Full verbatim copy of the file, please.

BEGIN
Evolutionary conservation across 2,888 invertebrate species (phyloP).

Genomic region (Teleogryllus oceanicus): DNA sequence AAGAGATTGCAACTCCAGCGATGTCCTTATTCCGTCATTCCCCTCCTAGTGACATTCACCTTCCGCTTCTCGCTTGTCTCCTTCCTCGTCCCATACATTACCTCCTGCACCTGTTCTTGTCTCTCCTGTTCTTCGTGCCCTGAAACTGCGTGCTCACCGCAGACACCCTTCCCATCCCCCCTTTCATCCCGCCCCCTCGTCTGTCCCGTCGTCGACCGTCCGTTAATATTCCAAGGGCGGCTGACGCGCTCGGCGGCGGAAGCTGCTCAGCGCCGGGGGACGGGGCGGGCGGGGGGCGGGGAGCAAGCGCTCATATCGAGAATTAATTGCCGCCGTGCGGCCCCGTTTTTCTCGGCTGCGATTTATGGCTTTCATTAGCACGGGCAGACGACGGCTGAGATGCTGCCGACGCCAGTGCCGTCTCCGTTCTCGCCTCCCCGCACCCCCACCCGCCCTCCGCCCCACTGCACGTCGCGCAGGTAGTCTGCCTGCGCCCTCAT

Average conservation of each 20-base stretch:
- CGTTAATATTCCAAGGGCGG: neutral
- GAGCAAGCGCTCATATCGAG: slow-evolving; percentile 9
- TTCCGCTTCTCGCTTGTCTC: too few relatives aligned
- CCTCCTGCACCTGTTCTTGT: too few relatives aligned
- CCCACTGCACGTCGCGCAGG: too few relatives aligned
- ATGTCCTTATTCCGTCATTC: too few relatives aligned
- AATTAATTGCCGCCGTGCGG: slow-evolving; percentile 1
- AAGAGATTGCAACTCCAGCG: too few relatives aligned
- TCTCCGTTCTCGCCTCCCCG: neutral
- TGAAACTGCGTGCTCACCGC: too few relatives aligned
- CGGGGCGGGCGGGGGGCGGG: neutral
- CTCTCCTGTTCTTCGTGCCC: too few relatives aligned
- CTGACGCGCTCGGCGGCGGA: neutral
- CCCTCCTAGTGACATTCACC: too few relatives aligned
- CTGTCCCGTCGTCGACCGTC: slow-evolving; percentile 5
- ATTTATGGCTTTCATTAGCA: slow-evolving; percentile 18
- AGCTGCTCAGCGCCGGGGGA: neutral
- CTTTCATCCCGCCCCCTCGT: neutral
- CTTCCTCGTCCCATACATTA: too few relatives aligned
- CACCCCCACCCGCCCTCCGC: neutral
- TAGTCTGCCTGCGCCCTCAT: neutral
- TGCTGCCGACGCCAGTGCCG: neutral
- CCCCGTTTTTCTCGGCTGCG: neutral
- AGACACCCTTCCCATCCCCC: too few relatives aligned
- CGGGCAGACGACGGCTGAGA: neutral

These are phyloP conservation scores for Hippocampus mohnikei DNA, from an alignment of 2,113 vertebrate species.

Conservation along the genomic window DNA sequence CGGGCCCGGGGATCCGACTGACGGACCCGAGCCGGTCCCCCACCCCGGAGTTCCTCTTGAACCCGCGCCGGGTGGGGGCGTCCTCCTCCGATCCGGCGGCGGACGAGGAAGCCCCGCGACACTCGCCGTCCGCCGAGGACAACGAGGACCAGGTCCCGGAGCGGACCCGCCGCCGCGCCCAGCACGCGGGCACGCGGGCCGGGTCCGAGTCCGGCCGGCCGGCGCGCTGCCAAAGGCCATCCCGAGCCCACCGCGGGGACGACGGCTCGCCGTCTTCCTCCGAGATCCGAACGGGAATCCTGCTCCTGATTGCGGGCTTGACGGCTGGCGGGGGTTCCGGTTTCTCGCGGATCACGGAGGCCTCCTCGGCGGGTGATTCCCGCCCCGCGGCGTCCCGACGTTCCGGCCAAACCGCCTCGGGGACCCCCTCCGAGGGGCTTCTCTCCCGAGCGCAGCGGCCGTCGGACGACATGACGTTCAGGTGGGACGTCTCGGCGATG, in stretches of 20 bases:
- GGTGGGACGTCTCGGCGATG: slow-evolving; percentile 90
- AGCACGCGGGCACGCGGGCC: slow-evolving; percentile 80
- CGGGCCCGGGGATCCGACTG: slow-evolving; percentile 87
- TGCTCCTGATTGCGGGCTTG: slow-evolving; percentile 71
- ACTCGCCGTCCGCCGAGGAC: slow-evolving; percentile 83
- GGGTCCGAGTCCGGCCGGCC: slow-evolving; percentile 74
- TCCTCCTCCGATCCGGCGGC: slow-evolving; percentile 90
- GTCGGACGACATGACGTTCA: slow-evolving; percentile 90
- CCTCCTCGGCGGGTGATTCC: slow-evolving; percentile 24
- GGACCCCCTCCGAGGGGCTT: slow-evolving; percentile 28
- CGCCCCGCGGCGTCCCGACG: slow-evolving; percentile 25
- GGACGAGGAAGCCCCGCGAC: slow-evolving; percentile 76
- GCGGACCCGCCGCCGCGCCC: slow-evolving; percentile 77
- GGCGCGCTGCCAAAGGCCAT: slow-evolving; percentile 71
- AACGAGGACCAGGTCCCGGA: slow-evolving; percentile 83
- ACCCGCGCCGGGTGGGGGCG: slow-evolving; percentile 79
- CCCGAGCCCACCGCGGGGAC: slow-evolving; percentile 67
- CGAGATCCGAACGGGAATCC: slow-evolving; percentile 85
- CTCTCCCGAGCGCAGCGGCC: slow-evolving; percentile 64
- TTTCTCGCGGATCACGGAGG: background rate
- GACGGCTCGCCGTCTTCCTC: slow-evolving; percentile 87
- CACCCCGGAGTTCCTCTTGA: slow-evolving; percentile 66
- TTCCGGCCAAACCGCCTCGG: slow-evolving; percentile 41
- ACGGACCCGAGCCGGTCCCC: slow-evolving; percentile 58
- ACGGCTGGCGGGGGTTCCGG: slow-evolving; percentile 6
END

Evolutionary conservation across 2,888 invertebrate species (phyloP).

Genomic region (Teleogryllus oceanicus): DNA sequence AAGAGATTGCAACTCCAGCGATGTCCTTATTCCGTCATTCCCCTCCTAGTGACATTCACCTTCCGCTTCTCGCTTGTCTCCTTCCTCGTCCCATACATTACCTCCTGCACCTGTTCTTGTCTCTCCTGTTCTTCGTGCCCTGAAACTGCGTGCTCACCGCAGACACCCTTCCCATCCCCCCTTTCATCCCGCCCCCTCGTCTGTCCCGTCGTCGACCGTCCGTTAATATTCCAAGGGCGGCTGACGCGCTCGGCGGCGGAAGCTGCTCAGCGCCGGGGGACGGGGCGGGCGGGGGGCGGGGAGCAAGCGCTCATATCGAGAATTAATTGCCGCCGTGCGGCCCCGTTTTTCTCGGCTGCGATTTATGGCTTTCATTAGCACGGGCAGACGACGGCTGAGATGCTGCCGACGCCAGTGCCGTCTCCGTTCTCGCCTCCCCGCACCCCCACCCGCCCTCCGCCCCACTGCACGTCGCGCAGGTAGTCTGCCTGCGCCCTCAT

Average conservation of each 20-base stretch:
- CGTTAATATTCCAAGGGCGG: neutral
- GAGCAAGCGCTCATATCGAG: slow-evolving; percentile 9
- TTCCGCTTCTCGCTTGTCTC: too few relatives aligned
- CCTCCTGCACCTGTTCTTGT: too few relatives aligned
- CCCACTGCACGTCGCGCAGG: too few relatives aligned
- ATGTCCTTATTCCGTCATTC: too few relatives aligned
- AATTAATTGCCGCCGTGCGG: slow-evolving; percentile 1
- AAGAGATTGCAACTCCAGCG: too few relatives aligned
- TCTCCGTTCTCGCCTCCCCG: neutral
- TGAAACTGCGTGCTCACCGC: too few relatives aligned
- CGGGGCGGGCGGGGGGCGGG: neutral
- CTCTCCTGTTCTTCGTGCCC: too few relatives aligned
- CTGACGCGCTCGGCGGCGGA: neutral
- CCCTCCTAGTGACATTCACC: too few relatives aligned
- CTGTCCCGTCGTCGACCGTC: slow-evolving; percentile 5
- ATTTATGGCTTTCATTAGCA: slow-evolving; percentile 18
- AGCTGCTCAGCGCCGGGGGA: neutral
- CTTTCATCCCGCCCCCTCGT: neutral
- CTTCCTCGTCCCATACATTA: too few relatives aligned
- CACCCCCACCCGCCCTCCGC: neutral
- TAGTCTGCCTGCGCCCTCAT: neutral
- TGCTGCCGACGCCAGTGCCG: neutral
- CCCCGTTTTTCTCGGCTGCG: neutral
- AGACACCCTTCCCATCCCCC: too few relatives aligned
- CGGGCAGACGACGGCTGAGA: neutral

These are phyloP conservation scores for Hippocampus mohnikei DNA, from an alignment of 2,113 vertebrate species.

Conservation along the genomic window DNA sequence CGGGCCCGGGGATCCGACTGACGGACCCGAGCCGGTCCCCCACCCCGGAGTTCCTCTTGAACCCGCGCCGGGTGGGGGCGTCCTCCTCCGATCCGGCGGCGGACGAGGAAGCCCCGCGACACTCGCCGTCCGCCGAGGACAACGAGGACCAGGTCCCGGAGCGGACCCGCCGCCGCGCCCAGCACGCGGGCACGCGGGCCGGGTCCGAGTCCGGCCGGCCGGCGCGCTGCCAAAGGCCATCCCGAGCCCACCGCGGGGACGACGGCTCGCCGTCTTCCTCCGAGATCCGAACGGGAATCCTGCTCCTGATTGCGGGCTTGACGGCTGGCGGGGGTTCCGGTTTCTCGCGGATCACGGAGGCCTCCTCGGCGGGTGATTCCCGCCCCGCGGCGTCCCGACGTTCCGGCCAAACCGCCTCGGGGACCCCCTCCGAGGGGCTTCTCTCCCGAGCGCAGCGGCCGTCGGACGACATGACGTTCAGGTGGGACGTCTCGGCGATG, in stretches of 20 bases:
- GGTGGGACGTCTCGGCGATG: slow-evolving; percentile 90
- AGCACGCGGGCACGCGGGCC: slow-evolving; percentile 80
- CGGGCCCGGGGATCCGACTG: slow-evolving; percentile 87
- TGCTCCTGATTGCGGGCTTG: slow-evolving; percentile 71
- ACTCGCCGTCCGCCGAGGAC: slow-evolving; percentile 83
- GGGTCCGAGTCCGGCCGGCC: slow-evolving; percentile 74
- TCCTCCTCCGATCCGGCGGC: slow-evolving; percentile 90
- GTCGGACGACATGACGTTCA: slow-evolving; percentile 90
- CCTCCTCGGCGGGTGATTCC: slow-evolving; percentile 24
- GGACCCCCTCCGAGGGGCTT: slow-evolving; percentile 28
- CGCCCCGCGGCGTCCCGACG: slow-evolving; percentile 25
- GGACGAGGAAGCCCCGCGAC: slow-evolving; percentile 76
- GCGGACCCGCCGCCGCGCCC: slow-evolving; percentile 77
- GGCGCGCTGCCAAAGGCCAT: slow-evolving; percentile 71
- AACGAGGACCAGGTCCCGGA: slow-evolving; percentile 83
- ACCCGCGCCGGGTGGGGGCG: slow-evolving; percentile 79
- CCCGAGCCCACCGCGGGGAC: slow-evolving; percentile 67
- CGAGATCCGAACGGGAATCC: slow-evolving; percentile 85
- CTCTCCCGAGCGCAGCGGCC: slow-evolving; percentile 64
- TTTCTCGCGGATCACGGAGG: background rate
- GACGGCTCGCCGTCTTCCTC: slow-evolving; percentile 87
- CACCCCGGAGTTCCTCTTGA: slow-evolving; percentile 66
- TTCCGGCCAAACCGCCTCGG: slow-evolving; percentile 41
- ACGGACCCGAGCCGGTCCCC: slow-evolving; percentile 58
- ACGGCTGGCGGGGGTTCCGG: slow-evolving; percentile 6